This says to Codefresh “in this step please use the Docker image that was built in the step named
You can see the automatic pull inside the Codefresh logs.
The image will still be pushed in your default Docker registry. If you don’t want this behavior you can simply add the
disable_push property in the build step.
Pushing Docker images
Pushing to your default Docker registry is completely automatic. All successful build steps automatically push to the default Docker registry of your Codefresh account without any extra configuration.
To push to another registry you only need to know how this registry is linked into Codefresh and more specifically what is unique name of the integration. You can see that name by visiting your integrations screen or asking your Codefresh administrator.
candidatefield of the push step mentions the name of the build step (
build_image) that will be used for the image to be pushed
- The registry is only identified by name (i.e.
azure-demo). The domain and credentials are not part of the pipeline (they are already known to Codefresh by the Docker registry integration)
You can also override the name of the image with any custom name. This way the push step can choose any image name regardless of what was used in the build step.
Here the build step is creating an image named
my-app-image:master but the push step will actually push it as
For more examples such as using multiple tags, or pushing in parallel see the push examples
Pushing images with an optional prefix
There are some Registry providers that require a specific prefix for all your Docker images. This is often the name of an organization, account or other top level construct defined by the Registry.
The example above will push the final Docker image as
kostisazureregistry.azurecr.io/acme-company/trivial-go-web:latest. However, you can also setup the prefix globally once in the Docker integration screen. This way you can simplify your pipelines and have them mention only the final image name.
The example above will automatically prefix all your Docker images with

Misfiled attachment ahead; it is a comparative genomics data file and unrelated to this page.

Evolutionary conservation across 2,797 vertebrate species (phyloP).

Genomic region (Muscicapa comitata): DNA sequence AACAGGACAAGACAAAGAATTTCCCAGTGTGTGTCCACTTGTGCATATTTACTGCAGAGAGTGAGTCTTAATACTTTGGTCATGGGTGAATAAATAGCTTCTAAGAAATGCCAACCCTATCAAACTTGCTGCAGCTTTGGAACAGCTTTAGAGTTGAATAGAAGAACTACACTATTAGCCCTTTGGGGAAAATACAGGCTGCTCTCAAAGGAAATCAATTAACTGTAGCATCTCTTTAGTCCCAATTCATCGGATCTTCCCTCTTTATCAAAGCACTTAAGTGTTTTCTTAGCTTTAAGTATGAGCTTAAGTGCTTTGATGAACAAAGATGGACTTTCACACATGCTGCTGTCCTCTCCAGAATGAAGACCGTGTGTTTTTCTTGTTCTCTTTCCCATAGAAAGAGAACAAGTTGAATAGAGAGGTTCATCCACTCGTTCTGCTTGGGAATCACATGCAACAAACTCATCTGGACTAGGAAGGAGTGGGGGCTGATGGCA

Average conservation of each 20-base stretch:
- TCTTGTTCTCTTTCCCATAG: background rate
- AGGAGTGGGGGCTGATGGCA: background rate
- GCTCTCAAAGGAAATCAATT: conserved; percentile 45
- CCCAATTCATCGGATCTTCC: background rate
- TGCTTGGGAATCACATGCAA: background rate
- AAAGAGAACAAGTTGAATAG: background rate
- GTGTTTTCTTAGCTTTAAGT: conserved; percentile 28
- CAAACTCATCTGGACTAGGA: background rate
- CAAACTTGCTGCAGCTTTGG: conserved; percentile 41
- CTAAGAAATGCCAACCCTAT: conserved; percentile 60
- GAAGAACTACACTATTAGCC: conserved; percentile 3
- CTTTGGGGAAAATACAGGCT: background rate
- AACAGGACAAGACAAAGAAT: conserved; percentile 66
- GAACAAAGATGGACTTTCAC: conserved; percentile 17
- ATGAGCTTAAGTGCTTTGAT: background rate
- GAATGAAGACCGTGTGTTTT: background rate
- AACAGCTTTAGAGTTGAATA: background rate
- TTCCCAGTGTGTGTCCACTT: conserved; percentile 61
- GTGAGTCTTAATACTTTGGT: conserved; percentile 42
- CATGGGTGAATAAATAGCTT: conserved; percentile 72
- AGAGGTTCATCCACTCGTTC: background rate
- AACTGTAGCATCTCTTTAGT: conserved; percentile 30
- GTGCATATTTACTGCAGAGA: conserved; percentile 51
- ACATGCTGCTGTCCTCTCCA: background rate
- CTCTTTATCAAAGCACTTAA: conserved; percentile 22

Now you can simplify your build/push step as below:
The final Docker image will still be
Working with multiple registries with the same domain
With Codefresh you can connect multiple registries on a global level. This allows you to create pipelines that push/pull images to different registries without having to deal with Docker credentials inside the pipeline itself.
However, there are several times where you have multiple registries that have the same domain. For example you might have two Dockerhub accounts connected to Codefresh (so both of them can resolve images for the docker.io domain)
This means that when you reference an image by domain name (e.g. in a freestyle step), Codefresh might not know which Docker registry account you want to use for the pull action.
Notice, that this is not a Codefresh limitation, but a Docker one. Even with vanilla Docker you cannot login to multiple registries at the same time if they share the same domain.
To solve this problem, Codefresh will automatically detect connected registries that have the same domain and allow you to designate the primary one, that will be used for image resolution when pulling Docker images.
In the example above, even though two Dockerhub integrations are connected to Codefresh, only the primary one will be used for pulling images from the docker.io domain (You can still use the second one in push/build steps using the
You can override the default behavior in each pipeline, by adding the optional